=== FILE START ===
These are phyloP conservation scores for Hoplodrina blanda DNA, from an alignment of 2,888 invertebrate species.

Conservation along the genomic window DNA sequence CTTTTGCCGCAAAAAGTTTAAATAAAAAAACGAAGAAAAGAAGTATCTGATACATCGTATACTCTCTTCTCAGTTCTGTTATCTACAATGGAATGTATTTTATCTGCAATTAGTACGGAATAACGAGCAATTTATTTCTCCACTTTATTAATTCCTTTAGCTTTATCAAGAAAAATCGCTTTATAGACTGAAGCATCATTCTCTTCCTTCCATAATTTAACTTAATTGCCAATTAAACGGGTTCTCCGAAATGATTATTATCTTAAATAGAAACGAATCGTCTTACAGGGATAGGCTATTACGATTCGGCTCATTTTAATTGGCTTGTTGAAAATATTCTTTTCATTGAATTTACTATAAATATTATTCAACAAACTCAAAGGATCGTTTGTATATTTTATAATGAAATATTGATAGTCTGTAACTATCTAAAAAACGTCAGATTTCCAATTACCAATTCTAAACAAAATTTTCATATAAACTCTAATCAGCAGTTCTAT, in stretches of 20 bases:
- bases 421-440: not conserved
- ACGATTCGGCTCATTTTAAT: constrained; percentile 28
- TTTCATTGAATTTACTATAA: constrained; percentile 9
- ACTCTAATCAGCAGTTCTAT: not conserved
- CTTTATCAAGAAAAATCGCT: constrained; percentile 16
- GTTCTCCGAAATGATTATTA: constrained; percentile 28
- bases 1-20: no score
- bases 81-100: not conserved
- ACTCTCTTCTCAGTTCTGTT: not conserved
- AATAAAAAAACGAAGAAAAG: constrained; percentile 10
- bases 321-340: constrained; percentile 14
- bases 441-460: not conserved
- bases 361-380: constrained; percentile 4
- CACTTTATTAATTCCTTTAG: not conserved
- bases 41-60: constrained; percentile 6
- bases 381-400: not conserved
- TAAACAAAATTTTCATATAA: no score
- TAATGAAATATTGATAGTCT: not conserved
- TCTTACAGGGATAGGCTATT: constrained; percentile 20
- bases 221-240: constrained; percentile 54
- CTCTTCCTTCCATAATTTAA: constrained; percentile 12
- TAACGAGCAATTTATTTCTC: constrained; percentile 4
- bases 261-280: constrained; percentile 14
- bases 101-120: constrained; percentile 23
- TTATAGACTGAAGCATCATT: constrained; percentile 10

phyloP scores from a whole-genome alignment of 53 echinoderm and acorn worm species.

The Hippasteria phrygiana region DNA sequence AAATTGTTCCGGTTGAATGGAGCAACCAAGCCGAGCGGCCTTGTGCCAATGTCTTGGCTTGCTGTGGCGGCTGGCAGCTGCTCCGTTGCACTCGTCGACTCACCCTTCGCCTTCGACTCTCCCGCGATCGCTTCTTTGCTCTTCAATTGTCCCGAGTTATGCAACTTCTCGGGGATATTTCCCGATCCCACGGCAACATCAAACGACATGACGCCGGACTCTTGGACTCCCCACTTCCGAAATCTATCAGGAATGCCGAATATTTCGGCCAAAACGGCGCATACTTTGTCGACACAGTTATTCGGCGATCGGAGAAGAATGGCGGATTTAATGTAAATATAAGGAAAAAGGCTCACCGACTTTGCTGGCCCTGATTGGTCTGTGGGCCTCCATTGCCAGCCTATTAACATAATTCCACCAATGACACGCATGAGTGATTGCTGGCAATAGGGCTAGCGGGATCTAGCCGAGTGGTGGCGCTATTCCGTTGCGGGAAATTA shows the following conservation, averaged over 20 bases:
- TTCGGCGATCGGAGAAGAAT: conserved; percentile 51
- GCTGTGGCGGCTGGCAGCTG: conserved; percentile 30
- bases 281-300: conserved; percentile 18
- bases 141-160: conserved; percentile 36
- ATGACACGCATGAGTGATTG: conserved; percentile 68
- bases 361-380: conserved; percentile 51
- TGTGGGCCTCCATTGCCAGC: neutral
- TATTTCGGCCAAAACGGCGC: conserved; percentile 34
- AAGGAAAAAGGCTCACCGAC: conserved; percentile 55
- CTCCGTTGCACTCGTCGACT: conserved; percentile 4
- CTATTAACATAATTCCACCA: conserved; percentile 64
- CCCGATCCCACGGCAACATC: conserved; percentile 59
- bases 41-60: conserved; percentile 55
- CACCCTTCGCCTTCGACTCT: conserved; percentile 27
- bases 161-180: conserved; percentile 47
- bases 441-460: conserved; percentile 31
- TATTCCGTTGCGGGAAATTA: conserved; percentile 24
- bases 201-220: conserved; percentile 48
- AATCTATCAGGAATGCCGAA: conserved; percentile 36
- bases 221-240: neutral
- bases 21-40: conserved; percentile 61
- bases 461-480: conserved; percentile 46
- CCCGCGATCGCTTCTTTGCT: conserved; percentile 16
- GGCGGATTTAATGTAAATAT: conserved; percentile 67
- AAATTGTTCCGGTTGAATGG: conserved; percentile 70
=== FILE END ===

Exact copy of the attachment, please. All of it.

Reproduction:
These are phyloP conservation scores for Hoplodrina blanda DNA, from an alignment of 2,888 invertebrate species.

Conservation along the genomic window DNA sequence CTTTTGCCGCAAAAAGTTTAAATAAAAAAACGAAGAAAAGAAGTATCTGATACATCGTATACTCTCTTCTCAGTTCTGTTATCTACAATGGAATGTATTTTATCTGCAATTAGTACGGAATAACGAGCAATTTATTTCTCCACTTTATTAATTCCTTTAGCTTTATCAAGAAAAATCGCTTTATAGACTGAAGCATCATTCTCTTCCTTCCATAATTTAACTTAATTGCCAATTAAACGGGTTCTCCGAAATGATTATTATCTTAAATAGAAACGAATCGTCTTACAGGGATAGGCTATTACGATTCGGCTCATTTTAATTGGCTTGTTGAAAATATTCTTTTCATTGAATTTACTATAAATATTATTCAACAAACTCAAAGGATCGTTTGTATATTTTATAATGAAATATTGATAGTCTGTAACTATCTAAAAAACGTCAGATTTCCAATTACCAATTCTAAACAAAATTTTCATATAAACTCTAATCAGCAGTTCTAT, in stretches of 20 bases:
- bases 421-440: not conserved
- ACGATTCGGCTCATTTTAAT: constrained; percentile 28
- TTTCATTGAATTTACTATAA: constrained; percentile 9
- ACTCTAATCAGCAGTTCTAT: not conserved
- CTTTATCAAGAAAAATCGCT: constrained; percentile 16
- GTTCTCCGAAATGATTATTA: constrained; percentile 28
- bases 1-20: no score
- bases 81-100: not conserved
- ACTCTCTTCTCAGTTCTGTT: not conserved
- AATAAAAAAACGAAGAAAAG: constrained; percentile 10
- bases 321-340: constrained; percentile 14
- bases 441-460: not conserved
- bases 361-380: constrained; percentile 4
- CACTTTATTAATTCCTTTAG: not conserved
- bases 41-60: constrained; percentile 6
- bases 381-400: not conserved
- TAAACAAAATTTTCATATAA: no score
- TAATGAAATATTGATAGTCT: not conserved
- TCTTACAGGGATAGGCTATT: constrained; percentile 20
- bases 221-240: constrained; percentile 54
- CTCTTCCTTCCATAATTTAA: constrained; percentile 12
- TAACGAGCAATTTATTTCTC: constrained; percentile 4
- bases 261-280: constrained; percentile 14
- bases 101-120: constrained; percentile 23
- TTATAGACTGAAGCATCATT: constrained; percentile 10

phyloP scores from a whole-genome alignment of 53 echinoderm and acorn worm species.

The Hippasteria phrygiana region DNA sequence AAATTGTTCCGGTTGAATGGAGCAACCAAGCCGAGCGGCCTTGTGCCAATGTCTTGGCTTGCTGTGGCGGCTGGCAGCTGCTCCGTTGCACTCGTCGACTCACCCTTCGCCTTCGACTCTCCCGCGATCGCTTCTTTGCTCTTCAATTGTCCCGAGTTATGCAACTTCTCGGGGATATTTCCCGATCCCACGGCAACATCAAACGACATGACGCCGGACTCTTGGACTCCCCACTTCCGAAATCTATCAGGAATGCCGAATATTTCGGCCAAAACGGCGCATACTTTGTCGACACAGTTATTCGGCGATCGGAGAAGAATGGCGGATTTAATGTAAATATAAGGAAAAAGGCTCACCGACTTTGCTGGCCCTGATTGGTCTGTGGGCCTCCATTGCCAGCCTATTAACATAATTCCACCAATGACACGCATGAGTGATTGCTGGCAATAGGGCTAGCGGGATCTAGCCGAGTGGTGGCGCTATTCCGTTGCGGGAAATTA shows the following conservation, averaged over 20 bases:
- TTCGGCGATCGGAGAAGAAT: conserved; percentile 51
- GCTGTGGCGGCTGGCAGCTG: conserved; percentile 30
- bases 281-300: conserved; percentile 18
- bases 141-160: conserved; percentile 36
- ATGACACGCATGAGTGATTG: conserved; percentile 68
- bases 361-380: conserved; percentile 51
- TGTGGGCCTCCATTGCCAGC: neutral
- TATTTCGGCCAAAACGGCGC: conserved; percentile 34
- AAGGAAAAAGGCTCACCGAC: conserved; percentile 55
- CTCCGTTGCACTCGTCGACT: conserved; percentile 4
- CTATTAACATAATTCCACCA: conserved; percentile 64
- CCCGATCCCACGGCAACATC: conserved; percentile 59
- bases 41-60: conserved; percentile 55
- CACCCTTCGCCTTCGACTCT: conserved; percentile 27
- bases 161-180: conserved; percentile 47
- bases 441-460: conserved; percentile 31
- TATTCCGTTGCGGGAAATTA: conserved; percentile 24
- bases 201-220: conserved; percentile 48
- AATCTATCAGGAATGCCGAA: conserved; percentile 36
- bases 221-240: neutral
- bases 21-40: conserved; percentile 61
- bases 461-480: conserved; percentile 46
- CCCGCGATCGCTTCTTTGCT: conserved; percentile 16
- GGCGGATTTAATGTAAATAT: conserved; percentile 67
- AAATTGTTCCGGTTGAATGG: conserved; percentile 70